The intercalated disc serves as an organizing center for various cell surface components at the termini of the cardiomyocyte, thus ensuring proper mechanoelectrical coupling throughout the myocardium. The cell adhesion molecule, N-cadherin, is an essential component of the intercalated disc. Cardiac-specific deletion of N-cadherin leads to abnormal electrical conduction and sudden arrhythmic death in mice. The mechanisms linking the loss of N-cadherin in the heart and spontaneous malignant ventricular arrhythmias are poorly understood. To investigate whether ion channel remodeling contributes to arrhythmogenesis in N-cadherin conditional knock-out (N-cad CKO) mice, cardiac myocyte excitability and voltage-gated potassium channel (Kv), as well as inwardly rectifying K(+) channel remodeling, were investigated in N-cad CKO cardiomyocytes by whole cell patch clamp recordings. Action potential duration was prolonged in N-cad CKO ventricle myocytes compared with wild type. Relative to wild type, I(K,slow) density was significantly reduced consistent with decreased expression of Kv1.5 and Kv accessory protein, Kcne2, in the N-cad CKO myocytes. The decreased Kv1.5/Kcne2 expression correlated with disruption of the actin cytoskeleton and reduced cortactin at the sarcolemma. Biochemical experiments revealed that cortactin co-immunoprecipitates with Kv1.5. Finally, cortactin was required for N-cadherin-mediated enhancement of Kv1.5 channel activity in a heterologous expression system. Our results demonstrate a novel mechanistic link among the cell adhesion molecule, N-cadherin, the actin-binding scaffold protein, cortactin, and Kv channel remodeling in the heart. These data suggest that in addition to gap junction remodeling, aberrant Kv1.5 channel function contributes to the arrhythmogenic phenotype in N-cad CKO mice.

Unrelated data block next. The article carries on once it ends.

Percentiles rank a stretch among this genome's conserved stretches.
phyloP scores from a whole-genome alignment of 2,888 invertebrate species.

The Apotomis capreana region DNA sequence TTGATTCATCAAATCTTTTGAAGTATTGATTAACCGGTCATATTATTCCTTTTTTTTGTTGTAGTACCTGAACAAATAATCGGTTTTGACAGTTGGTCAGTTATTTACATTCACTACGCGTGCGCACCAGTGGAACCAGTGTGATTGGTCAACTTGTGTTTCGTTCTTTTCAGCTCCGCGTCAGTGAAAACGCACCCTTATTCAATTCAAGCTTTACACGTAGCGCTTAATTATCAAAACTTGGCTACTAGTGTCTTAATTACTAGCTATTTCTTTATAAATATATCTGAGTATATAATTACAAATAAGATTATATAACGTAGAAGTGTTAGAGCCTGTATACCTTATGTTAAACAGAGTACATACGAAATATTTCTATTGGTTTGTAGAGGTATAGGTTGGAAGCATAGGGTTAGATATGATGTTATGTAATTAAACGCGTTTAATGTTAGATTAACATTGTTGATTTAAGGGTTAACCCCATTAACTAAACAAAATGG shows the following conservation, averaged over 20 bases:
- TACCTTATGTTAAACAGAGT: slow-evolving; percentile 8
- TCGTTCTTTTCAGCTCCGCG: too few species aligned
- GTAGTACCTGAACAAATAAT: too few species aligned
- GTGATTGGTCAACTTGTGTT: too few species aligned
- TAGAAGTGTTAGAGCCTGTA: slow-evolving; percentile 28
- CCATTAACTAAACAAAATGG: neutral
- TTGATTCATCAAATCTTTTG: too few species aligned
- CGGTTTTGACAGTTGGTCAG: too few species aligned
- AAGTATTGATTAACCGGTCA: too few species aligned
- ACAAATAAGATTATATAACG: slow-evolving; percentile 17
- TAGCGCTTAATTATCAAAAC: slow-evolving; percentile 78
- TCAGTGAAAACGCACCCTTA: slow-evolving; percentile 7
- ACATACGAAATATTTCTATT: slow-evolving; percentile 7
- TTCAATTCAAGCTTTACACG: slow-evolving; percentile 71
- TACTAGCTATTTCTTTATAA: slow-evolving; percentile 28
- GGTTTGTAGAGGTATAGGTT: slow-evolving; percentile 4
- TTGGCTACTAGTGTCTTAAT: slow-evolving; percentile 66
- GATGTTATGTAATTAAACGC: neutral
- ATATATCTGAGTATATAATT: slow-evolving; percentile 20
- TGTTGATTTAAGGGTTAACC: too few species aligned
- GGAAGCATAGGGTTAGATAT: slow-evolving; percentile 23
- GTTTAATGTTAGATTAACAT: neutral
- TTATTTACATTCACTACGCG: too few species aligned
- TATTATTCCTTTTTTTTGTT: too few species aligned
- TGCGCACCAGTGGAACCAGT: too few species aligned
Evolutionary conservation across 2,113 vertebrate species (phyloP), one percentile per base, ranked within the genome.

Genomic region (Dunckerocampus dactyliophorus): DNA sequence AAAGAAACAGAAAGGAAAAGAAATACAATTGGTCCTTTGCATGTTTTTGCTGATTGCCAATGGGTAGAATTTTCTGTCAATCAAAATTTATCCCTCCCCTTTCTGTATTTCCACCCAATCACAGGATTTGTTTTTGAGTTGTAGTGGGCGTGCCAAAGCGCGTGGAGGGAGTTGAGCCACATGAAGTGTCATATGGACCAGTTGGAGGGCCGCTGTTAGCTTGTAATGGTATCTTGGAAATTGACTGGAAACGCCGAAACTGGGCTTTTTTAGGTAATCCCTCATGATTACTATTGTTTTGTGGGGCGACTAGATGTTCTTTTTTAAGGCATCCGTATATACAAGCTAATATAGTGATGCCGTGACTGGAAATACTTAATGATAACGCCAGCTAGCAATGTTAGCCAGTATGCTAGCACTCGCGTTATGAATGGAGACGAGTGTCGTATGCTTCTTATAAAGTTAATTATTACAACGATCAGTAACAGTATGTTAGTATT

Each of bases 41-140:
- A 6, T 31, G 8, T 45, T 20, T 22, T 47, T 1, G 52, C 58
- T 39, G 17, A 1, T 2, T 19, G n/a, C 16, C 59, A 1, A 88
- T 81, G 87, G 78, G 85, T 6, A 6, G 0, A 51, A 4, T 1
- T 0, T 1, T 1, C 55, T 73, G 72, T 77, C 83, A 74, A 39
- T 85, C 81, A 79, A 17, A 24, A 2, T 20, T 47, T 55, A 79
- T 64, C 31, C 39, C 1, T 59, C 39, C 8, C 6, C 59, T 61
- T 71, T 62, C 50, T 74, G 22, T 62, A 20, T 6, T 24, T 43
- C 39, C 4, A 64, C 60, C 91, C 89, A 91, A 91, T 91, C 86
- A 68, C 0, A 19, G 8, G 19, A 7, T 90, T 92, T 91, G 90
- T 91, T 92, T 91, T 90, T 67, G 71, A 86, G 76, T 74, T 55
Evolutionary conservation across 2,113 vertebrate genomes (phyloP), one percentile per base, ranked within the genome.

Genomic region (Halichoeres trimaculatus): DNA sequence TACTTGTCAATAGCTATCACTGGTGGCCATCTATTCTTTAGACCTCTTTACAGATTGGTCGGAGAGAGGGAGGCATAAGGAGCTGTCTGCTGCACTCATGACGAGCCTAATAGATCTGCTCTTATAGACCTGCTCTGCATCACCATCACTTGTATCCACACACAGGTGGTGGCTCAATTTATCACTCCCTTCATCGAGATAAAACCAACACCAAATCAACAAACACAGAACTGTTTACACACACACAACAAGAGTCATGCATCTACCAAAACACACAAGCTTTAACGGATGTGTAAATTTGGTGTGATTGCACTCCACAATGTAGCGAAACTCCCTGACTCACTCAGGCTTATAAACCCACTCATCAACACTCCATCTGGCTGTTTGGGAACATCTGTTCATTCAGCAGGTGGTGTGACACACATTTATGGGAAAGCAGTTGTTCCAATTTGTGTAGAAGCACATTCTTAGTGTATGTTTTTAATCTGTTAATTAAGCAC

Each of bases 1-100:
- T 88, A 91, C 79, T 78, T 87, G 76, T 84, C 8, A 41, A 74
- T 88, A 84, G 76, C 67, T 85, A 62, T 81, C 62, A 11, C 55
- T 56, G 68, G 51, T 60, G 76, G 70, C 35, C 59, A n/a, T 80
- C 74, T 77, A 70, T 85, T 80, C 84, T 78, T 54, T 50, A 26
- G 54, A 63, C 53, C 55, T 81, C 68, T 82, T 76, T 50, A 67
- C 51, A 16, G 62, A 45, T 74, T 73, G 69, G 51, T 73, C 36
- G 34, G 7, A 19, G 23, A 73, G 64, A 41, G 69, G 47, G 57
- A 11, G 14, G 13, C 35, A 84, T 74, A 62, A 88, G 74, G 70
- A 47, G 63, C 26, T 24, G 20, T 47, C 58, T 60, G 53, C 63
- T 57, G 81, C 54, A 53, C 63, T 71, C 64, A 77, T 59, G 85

Pubmed ID: 21507952 RIS Download
Mesh terms: Action Potentials | Animals | Arrhythmias, Cardiac | Cadherins | Cortactin | Gap Junctions | Kv1.5 Potassium Channel | Mice | Mice, Knockout | Myocytes, Cardiac | Organ Specificity | Potassium Channels, Voltage-Gated
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